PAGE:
Writing in an Art Show!

Posted by on 27 Mar 2024 | Tagged as: Uncategorized

The Toronto Heliconian Club’s April show, “A Portrait by Any Other Name,” displays not only visual arts but also writing. Included are two short pieces of mine, both based on extracts from my memoir-still-in-progress about my high school students. You can see a couple of sentences from one of my pieces to the left of the beautiful tulips in the show’s poster below. The show is free, and full of a variety of artwork. Please consider stopping by.

The Shimmer of Democracy

Posted by on 17 Mar 2023 | Tagged as: Uncategorized

This short essay is one of the two pieces I wrote that were recognized in the contest described below it. Written not much more than a year ago, my essay was in a sense outdated as I created it. My memories of a proud event in the history of democracy, a Ukrainian election that was internationally recognized as successful, became juxtaposed, as I formulated them, with their opposite, the Russian invasion of Ukraine. Joy and pride have given way to misery and destruction, and challenges to democracy in Ukraine and elsewhere have grown more, not less, intense.

The Shimmer of Democracy

“Ya,” she said, unfolding a piece of paper, then “Ya,” again. Now and then she said “Yu,” but mostly she said “Ya.”

It was the evening of December 26, 2004. All of us from Canada had given up Christmas. More than five hundred of us were in Ukraine, where Orthodox Christmas was celebrated in January. We came as official election observers for the Orange Revolution’s second presidential election runoff, after the previous effort was declared fraudulent. The two candidates were Viktor Yanukovich and the nearly-assassinated Viktor Yushchenko. A handful of us were among those watching this woman standing at a table in a polling station as she unfolded ballots, one at a time. We knew our fellow observers were doing exactly what we were doing right then, all over Ukraine, seeing ballots being counted.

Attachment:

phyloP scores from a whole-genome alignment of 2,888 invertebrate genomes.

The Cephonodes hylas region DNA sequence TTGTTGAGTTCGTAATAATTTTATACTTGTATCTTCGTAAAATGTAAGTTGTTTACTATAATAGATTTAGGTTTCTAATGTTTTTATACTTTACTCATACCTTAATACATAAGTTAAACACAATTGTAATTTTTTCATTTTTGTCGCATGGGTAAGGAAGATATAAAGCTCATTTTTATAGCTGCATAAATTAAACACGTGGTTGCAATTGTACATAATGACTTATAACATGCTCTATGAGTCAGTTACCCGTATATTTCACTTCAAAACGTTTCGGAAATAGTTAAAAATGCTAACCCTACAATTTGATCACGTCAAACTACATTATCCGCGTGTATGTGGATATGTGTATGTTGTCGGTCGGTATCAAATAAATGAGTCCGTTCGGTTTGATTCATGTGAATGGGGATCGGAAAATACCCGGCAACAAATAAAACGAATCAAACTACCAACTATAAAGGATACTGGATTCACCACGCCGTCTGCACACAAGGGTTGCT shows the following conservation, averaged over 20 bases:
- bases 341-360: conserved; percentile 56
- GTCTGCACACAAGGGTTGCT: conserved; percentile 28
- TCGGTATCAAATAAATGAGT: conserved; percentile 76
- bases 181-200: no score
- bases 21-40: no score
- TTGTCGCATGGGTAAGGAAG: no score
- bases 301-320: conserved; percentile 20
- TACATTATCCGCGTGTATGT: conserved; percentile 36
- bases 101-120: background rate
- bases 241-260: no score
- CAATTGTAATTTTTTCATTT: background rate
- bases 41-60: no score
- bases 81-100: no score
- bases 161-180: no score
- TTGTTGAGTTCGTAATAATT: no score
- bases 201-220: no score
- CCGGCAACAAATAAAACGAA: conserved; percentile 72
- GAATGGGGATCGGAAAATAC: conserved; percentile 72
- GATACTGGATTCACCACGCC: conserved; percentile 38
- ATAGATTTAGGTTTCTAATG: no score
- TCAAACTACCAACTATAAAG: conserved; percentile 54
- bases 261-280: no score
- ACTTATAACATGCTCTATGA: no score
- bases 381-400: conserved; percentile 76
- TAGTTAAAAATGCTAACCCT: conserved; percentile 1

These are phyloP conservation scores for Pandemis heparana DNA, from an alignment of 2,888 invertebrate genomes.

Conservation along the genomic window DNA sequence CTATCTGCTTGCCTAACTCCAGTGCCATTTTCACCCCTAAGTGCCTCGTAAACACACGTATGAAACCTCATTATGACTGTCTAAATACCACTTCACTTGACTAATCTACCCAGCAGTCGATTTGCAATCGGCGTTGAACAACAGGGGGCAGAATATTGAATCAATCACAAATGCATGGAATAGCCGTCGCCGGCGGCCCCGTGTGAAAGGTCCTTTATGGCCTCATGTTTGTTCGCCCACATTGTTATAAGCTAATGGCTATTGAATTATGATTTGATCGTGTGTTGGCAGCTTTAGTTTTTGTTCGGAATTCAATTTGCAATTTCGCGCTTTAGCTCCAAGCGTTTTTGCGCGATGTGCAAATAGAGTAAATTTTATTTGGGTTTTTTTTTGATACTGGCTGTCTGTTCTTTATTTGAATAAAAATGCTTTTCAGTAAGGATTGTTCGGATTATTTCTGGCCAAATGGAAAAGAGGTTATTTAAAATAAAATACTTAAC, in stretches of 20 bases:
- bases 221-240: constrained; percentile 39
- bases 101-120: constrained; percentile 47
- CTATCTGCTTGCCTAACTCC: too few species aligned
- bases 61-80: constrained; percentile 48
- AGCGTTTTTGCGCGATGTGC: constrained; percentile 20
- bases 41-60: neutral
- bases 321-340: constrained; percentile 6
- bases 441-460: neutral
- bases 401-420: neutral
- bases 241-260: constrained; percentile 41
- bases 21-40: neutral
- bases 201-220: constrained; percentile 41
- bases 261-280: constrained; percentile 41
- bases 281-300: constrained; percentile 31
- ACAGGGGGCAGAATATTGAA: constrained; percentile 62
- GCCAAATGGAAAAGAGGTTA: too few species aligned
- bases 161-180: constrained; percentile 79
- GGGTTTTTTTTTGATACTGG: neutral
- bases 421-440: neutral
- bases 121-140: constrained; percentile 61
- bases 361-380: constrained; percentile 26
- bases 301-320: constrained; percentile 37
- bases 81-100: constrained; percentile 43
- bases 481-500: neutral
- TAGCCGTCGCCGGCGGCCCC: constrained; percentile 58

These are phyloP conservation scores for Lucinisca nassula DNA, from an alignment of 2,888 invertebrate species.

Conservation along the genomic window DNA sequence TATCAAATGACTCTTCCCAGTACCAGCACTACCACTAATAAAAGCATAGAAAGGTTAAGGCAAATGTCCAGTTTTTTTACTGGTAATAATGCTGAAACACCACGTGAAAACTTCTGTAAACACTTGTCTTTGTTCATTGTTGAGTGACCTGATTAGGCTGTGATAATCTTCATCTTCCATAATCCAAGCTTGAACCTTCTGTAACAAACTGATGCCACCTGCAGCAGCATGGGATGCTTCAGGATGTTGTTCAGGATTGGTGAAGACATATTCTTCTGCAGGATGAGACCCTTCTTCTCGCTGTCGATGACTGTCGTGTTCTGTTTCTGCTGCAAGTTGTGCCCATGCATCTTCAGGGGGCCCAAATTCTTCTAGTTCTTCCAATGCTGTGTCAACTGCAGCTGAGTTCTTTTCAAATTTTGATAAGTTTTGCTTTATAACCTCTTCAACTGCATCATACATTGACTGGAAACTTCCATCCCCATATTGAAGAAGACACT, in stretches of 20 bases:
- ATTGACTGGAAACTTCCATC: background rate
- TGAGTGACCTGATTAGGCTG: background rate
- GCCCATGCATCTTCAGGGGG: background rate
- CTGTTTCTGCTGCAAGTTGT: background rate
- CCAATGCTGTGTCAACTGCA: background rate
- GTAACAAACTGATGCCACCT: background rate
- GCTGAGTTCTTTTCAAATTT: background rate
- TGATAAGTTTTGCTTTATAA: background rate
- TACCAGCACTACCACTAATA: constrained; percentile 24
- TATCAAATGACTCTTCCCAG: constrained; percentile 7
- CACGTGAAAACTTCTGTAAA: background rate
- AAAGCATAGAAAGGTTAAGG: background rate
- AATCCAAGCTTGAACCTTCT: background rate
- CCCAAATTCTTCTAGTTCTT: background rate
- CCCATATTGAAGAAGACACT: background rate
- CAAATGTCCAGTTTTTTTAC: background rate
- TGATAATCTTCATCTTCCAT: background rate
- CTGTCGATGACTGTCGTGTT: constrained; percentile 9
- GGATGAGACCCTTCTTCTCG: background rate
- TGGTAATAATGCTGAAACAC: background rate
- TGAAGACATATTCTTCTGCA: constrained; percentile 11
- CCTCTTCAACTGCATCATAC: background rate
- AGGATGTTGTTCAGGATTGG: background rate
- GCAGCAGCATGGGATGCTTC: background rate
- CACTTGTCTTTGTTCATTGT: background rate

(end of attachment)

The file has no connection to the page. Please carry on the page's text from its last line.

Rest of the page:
We had watched the tall, transparent ballot boxes sparkle as they caught the light when they were upended and the ballots inside them mounded onto the table in front of her. Those ballot boxes’ beauty delighted me. Their literal and figurative transparency was a beacon to the world.

As the woman read aloud the chosen candidate’s name on each of the first few ballots, a current of understanding went through all of us. It was already dark outside, and after each ballot was examined, they all had to be tallied, and then the totals reported in person to the district, then further, so all could be tallied nationally. When she suggested reciting just the first syllable of each candidate’s surname, we all nodded in full consensus. In English, both candidates’ surnames are usually written starting with “Y”. In Ukrainian, which uses the Cyrillic alphabet, “Yanukovich” starts with the character that looks like a reverse “R” but “Yushchenko” starts with the letter pronounced “iu.” Hearing and understanding the difference made my whole body quiver with pride.

We were in Crimea, the peninsula stretching into the Black Sea at the very south of Ukraine. Yushchenko was the national favourite, yet the other candidate, Yanukovich, was more popular in Crimea. Those of us from Canada had split into smaller groups for the day, each with a list of polling stations to visit. We were to report how election rules were followed. Both we and the Ukrainians knew the eyes of the world were on all of us.

At every stop we met both candidates’ representatives. The respect each showed to the others, and to us, impressed us. Individual polling stations had unique problems they solved in mutually agreed ways. For example, windows in one location made voter privacy challenging. Wooden frames had been hastily constructed and curtains hung.

Starting early that morning we’d visited a variety of polling stations at institutions, municipal offices, even a military base. Everyone we spoke with, mostly through interpreters, was forthcoming about telling and showing how they were meeting requirements. We observers agreed on the clear sense that the Ukrainians prioritized teamwork over support for a specific candidate. They were keen to further democracy, and to show the world exactly how they were doing so.